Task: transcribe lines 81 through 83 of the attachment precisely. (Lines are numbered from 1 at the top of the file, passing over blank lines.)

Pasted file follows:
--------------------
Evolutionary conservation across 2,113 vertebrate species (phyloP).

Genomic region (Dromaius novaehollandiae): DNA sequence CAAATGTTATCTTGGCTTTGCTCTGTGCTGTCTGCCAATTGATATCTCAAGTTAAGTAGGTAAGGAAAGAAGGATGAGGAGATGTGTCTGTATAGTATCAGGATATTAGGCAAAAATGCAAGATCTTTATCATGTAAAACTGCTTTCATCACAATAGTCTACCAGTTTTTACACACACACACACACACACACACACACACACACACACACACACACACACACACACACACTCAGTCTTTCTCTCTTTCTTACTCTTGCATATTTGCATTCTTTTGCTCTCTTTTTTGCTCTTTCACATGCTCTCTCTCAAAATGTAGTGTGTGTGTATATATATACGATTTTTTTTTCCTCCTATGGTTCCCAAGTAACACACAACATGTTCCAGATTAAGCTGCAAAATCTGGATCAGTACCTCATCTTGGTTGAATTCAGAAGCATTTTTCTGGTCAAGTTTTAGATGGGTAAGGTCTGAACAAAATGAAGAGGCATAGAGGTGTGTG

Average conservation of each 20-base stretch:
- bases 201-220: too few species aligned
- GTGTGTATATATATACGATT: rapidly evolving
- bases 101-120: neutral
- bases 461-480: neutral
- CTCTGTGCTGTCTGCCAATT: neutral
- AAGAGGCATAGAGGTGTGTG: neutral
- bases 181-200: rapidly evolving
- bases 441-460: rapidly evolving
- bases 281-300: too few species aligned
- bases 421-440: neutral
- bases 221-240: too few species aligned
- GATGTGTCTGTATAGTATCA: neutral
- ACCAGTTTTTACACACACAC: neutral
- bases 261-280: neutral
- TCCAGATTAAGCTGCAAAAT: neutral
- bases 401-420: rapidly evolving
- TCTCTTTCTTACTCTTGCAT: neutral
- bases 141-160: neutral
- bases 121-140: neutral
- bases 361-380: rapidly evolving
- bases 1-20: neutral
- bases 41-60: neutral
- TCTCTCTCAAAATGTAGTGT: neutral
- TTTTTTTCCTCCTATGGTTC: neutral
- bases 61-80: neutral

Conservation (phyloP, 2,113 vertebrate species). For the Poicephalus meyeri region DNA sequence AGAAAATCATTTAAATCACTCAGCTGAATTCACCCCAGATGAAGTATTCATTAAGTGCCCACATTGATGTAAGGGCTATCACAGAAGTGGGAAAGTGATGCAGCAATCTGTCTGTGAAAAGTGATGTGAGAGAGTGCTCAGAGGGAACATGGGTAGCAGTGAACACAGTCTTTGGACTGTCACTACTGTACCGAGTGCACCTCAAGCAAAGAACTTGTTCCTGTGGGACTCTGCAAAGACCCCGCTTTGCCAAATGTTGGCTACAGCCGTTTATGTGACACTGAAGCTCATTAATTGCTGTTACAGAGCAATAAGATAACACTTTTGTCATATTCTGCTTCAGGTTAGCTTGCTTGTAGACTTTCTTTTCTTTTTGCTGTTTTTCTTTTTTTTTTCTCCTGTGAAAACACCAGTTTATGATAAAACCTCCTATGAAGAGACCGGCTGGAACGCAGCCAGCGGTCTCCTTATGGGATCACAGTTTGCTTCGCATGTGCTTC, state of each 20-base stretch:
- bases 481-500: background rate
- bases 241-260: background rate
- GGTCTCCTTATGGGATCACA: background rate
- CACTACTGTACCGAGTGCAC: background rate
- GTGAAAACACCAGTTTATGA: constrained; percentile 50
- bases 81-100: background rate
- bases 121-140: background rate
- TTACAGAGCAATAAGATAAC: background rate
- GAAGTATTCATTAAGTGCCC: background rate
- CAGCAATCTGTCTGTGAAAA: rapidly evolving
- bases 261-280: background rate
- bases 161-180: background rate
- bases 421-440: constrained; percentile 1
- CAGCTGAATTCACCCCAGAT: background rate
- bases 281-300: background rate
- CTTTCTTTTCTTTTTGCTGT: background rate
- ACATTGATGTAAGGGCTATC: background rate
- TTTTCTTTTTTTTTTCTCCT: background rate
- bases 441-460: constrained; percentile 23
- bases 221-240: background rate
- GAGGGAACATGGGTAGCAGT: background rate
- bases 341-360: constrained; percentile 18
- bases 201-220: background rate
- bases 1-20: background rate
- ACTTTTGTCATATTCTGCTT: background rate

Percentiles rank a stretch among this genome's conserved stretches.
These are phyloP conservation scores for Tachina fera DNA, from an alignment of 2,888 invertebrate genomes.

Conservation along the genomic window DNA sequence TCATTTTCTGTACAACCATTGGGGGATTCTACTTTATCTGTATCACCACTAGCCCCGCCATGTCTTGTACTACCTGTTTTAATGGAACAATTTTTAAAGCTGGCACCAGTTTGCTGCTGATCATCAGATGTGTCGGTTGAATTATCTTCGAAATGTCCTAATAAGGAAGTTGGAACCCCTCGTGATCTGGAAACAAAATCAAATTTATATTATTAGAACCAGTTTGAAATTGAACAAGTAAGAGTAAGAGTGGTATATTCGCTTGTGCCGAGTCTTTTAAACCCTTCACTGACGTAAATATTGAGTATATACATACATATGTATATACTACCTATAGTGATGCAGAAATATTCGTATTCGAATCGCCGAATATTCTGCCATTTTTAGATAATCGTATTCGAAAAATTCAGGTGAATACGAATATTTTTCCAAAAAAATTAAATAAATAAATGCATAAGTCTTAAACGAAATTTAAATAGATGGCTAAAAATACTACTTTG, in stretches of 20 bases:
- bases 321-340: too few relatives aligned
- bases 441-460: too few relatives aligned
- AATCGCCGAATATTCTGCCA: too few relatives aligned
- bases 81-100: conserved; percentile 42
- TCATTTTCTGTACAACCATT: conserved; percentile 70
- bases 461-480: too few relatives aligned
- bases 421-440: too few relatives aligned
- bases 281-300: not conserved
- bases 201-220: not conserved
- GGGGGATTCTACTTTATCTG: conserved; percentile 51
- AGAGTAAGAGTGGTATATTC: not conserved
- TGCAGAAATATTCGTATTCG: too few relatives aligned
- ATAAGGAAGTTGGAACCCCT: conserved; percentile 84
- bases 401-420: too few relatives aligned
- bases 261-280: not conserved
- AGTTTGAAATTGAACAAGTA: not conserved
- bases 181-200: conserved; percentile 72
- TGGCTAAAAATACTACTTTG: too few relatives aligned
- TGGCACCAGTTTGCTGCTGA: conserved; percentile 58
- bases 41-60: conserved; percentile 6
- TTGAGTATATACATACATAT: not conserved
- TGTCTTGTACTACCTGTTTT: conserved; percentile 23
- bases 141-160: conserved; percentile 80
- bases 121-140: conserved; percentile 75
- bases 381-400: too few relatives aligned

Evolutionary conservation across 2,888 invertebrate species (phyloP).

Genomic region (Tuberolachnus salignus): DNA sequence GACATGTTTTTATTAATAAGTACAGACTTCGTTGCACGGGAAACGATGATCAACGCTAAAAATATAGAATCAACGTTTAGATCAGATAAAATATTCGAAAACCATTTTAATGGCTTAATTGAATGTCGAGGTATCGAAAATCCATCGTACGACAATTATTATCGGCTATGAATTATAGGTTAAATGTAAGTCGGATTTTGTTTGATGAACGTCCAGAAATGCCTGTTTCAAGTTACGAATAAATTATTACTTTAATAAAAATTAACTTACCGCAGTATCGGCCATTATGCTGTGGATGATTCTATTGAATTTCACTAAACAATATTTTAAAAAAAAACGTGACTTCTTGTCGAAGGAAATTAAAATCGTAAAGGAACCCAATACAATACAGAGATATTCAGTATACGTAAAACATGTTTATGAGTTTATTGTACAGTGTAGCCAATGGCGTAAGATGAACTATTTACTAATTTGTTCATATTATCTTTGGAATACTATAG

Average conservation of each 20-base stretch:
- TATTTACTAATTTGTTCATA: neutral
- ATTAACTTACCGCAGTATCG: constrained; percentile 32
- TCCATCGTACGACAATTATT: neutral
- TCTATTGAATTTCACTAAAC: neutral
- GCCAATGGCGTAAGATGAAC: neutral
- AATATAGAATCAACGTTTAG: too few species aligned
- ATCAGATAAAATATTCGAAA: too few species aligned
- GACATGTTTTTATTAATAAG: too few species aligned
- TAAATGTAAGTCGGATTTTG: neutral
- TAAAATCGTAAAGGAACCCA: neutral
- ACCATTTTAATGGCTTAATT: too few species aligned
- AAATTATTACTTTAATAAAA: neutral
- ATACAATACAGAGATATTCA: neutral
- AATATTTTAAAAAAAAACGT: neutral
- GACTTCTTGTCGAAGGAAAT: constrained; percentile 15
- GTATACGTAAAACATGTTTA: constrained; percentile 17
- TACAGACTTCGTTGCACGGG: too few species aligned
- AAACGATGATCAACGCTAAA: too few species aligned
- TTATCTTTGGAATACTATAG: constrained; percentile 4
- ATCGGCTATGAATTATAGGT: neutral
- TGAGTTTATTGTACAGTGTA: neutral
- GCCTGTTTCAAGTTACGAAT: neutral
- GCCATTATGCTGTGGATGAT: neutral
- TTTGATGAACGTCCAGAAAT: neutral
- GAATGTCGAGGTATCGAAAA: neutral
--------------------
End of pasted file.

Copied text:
- bases 121-140: conserved; percentile 75
- bases 381-400: too few relatives aligned

Evolutionary conservation across 2,888 invertebrate species (phyloP).